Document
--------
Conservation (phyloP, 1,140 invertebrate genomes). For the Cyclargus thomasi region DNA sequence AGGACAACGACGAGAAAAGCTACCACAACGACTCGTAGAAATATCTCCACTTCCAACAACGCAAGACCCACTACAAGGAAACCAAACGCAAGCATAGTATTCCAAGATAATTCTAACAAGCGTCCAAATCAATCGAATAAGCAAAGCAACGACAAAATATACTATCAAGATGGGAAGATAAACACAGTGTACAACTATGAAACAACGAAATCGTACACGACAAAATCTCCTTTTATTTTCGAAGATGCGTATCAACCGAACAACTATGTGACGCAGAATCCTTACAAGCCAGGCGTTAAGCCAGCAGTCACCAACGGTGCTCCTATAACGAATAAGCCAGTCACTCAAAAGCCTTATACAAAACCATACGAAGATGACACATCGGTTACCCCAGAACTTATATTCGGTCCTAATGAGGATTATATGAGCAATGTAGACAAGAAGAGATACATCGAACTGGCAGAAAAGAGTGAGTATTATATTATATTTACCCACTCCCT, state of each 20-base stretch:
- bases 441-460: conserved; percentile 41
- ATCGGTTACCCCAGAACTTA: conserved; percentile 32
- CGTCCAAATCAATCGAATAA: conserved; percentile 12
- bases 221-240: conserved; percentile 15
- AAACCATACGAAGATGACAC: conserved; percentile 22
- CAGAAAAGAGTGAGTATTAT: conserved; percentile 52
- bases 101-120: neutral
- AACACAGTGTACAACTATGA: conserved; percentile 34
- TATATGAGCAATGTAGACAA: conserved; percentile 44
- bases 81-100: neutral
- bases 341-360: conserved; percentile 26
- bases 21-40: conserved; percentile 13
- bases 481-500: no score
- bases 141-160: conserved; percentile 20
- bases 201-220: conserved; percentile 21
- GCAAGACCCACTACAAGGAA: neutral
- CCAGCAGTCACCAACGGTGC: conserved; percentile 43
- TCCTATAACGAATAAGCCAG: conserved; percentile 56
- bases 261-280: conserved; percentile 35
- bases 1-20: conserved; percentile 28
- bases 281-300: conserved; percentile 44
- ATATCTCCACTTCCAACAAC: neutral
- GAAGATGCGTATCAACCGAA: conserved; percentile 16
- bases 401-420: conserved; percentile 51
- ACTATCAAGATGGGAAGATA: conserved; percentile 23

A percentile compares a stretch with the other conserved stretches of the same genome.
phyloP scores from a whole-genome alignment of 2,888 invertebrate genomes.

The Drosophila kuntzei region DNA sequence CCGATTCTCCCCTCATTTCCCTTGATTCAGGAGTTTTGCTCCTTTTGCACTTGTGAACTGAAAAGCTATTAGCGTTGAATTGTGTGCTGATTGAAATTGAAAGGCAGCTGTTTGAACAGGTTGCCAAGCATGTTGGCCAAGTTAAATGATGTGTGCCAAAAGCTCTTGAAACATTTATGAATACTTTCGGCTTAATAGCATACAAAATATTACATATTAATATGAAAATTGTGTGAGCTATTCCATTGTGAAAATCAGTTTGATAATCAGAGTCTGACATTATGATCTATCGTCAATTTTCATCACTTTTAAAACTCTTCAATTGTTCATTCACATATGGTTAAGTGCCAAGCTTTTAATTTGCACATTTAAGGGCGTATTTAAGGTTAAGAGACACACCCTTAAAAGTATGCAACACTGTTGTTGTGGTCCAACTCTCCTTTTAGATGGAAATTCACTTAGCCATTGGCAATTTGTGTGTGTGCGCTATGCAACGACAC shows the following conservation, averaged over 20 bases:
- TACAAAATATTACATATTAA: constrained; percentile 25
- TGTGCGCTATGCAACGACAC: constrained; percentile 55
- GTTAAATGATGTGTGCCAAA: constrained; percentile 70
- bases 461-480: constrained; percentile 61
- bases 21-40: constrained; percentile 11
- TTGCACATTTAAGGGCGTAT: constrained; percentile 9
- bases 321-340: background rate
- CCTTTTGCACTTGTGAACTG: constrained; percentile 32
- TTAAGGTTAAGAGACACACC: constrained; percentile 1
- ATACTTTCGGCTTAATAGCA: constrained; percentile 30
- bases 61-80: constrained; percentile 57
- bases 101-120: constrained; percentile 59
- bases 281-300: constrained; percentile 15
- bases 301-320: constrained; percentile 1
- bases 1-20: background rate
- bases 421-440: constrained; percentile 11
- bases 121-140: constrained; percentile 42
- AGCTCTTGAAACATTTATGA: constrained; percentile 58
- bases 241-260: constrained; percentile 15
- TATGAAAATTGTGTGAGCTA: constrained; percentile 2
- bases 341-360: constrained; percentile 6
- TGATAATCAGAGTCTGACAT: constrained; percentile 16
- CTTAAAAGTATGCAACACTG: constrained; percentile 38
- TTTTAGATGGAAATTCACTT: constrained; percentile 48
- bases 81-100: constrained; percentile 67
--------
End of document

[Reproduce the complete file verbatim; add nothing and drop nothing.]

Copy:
Conservation (phyloP, 1,140 invertebrate genomes). For the Cyclargus thomasi region DNA sequence AGGACAACGACGAGAAAAGCTACCACAACGACTCGTAGAAATATCTCCACTTCCAACAACGCAAGACCCACTACAAGGAAACCAAACGCAAGCATAGTATTCCAAGATAATTCTAACAAGCGTCCAAATCAATCGAATAAGCAAAGCAACGACAAAATATACTATCAAGATGGGAAGATAAACACAGTGTACAACTATGAAACAACGAAATCGTACACGACAAAATCTCCTTTTATTTTCGAAGATGCGTATCAACCGAACAACTATGTGACGCAGAATCCTTACAAGCCAGGCGTTAAGCCAGCAGTCACCAACGGTGCTCCTATAACGAATAAGCCAGTCACTCAAAAGCCTTATACAAAACCATACGAAGATGACACATCGGTTACCCCAGAACTTATATTCGGTCCTAATGAGGATTATATGAGCAATGTAGACAAGAAGAGATACATCGAACTGGCAGAAAAGAGTGAGTATTATATTATATTTACCCACTCCCT, state of each 20-base stretch:
- bases 441-460: conserved; percentile 41
- ATCGGTTACCCCAGAACTTA: conserved; percentile 32
- CGTCCAAATCAATCGAATAA: conserved; percentile 12
- bases 221-240: conserved; percentile 15
- AAACCATACGAAGATGACAC: conserved; percentile 22
- CAGAAAAGAGTGAGTATTAT: conserved; percentile 52
- bases 101-120: neutral
- AACACAGTGTACAACTATGA: conserved; percentile 34
- TATATGAGCAATGTAGACAA: conserved; percentile 44
- bases 81-100: neutral
- bases 341-360: conserved; percentile 26
- bases 21-40: conserved; percentile 13
- bases 481-500: no score
- bases 141-160: conserved; percentile 20
- bases 201-220: conserved; percentile 21
- GCAAGACCCACTACAAGGAA: neutral
- CCAGCAGTCACCAACGGTGC: conserved; percentile 43
- TCCTATAACGAATAAGCCAG: conserved; percentile 56
- bases 261-280: conserved; percentile 35
- bases 1-20: conserved; percentile 28
- bases 281-300: conserved; percentile 44
- ATATCTCCACTTCCAACAAC: neutral
- GAAGATGCGTATCAACCGAA: conserved; percentile 16
- bases 401-420: conserved; percentile 51
- ACTATCAAGATGGGAAGATA: conserved; percentile 23

A percentile compares a stretch with the other conserved stretches of the same genome.
phyloP scores from a whole-genome alignment of 2,888 invertebrate genomes.

The Drosophila kuntzei region DNA sequence CCGATTCTCCCCTCATTTCCCTTGATTCAGGAGTTTTGCTCCTTTTGCACTTGTGAACTGAAAAGCTATTAGCGTTGAATTGTGTGCTGATTGAAATTGAAAGGCAGCTGTTTGAACAGGTTGCCAAGCATGTTGGCCAAGTTAAATGATGTGTGCCAAAAGCTCTTGAAACATTTATGAATACTTTCGGCTTAATAGCATACAAAATATTACATATTAATATGAAAATTGTGTGAGCTATTCCATTGTGAAAATCAGTTTGATAATCAGAGTCTGACATTATGATCTATCGTCAATTTTCATCACTTTTAAAACTCTTCAATTGTTCATTCACATATGGTTAAGTGCCAAGCTTTTAATTTGCACATTTAAGGGCGTATTTAAGGTTAAGAGACACACCCTTAAAAGTATGCAACACTGTTGTTGTGGTCCAACTCTCCTTTTAGATGGAAATTCACTTAGCCATTGGCAATTTGTGTGTGTGCGCTATGCAACGACAC shows the following conservation, averaged over 20 bases:
- TACAAAATATTACATATTAA: constrained; percentile 25
- TGTGCGCTATGCAACGACAC: constrained; percentile 55
- GTTAAATGATGTGTGCCAAA: constrained; percentile 70
- bases 461-480: constrained; percentile 61
- bases 21-40: constrained; percentile 11
- TTGCACATTTAAGGGCGTAT: constrained; percentile 9
- bases 321-340: background rate
- CCTTTTGCACTTGTGAACTG: constrained; percentile 32
- TTAAGGTTAAGAGACACACC: constrained; percentile 1
- ATACTTTCGGCTTAATAGCA: constrained; percentile 30
- bases 61-80: constrained; percentile 57
- bases 101-120: constrained; percentile 59
- bases 281-300: constrained; percentile 15
- bases 301-320: constrained; percentile 1
- bases 1-20: background rate
- bases 421-440: constrained; percentile 11
- bases 121-140: constrained; percentile 42
- AGCTCTTGAAACATTTATGA: constrained; percentile 58
- bases 241-260: constrained; percentile 15
- TATGAAAATTGTGTGAGCTA: constrained; percentile 2
- bases 341-360: constrained; percentile 6
- TGATAATCAGAGTCTGACAT: constrained; percentile 16
- CTTAAAAGTATGCAACACTG: constrained; percentile 38
- TTTTAGATGGAAATTCACTT: constrained; percentile 48
- bases 81-100: constrained; percentile 67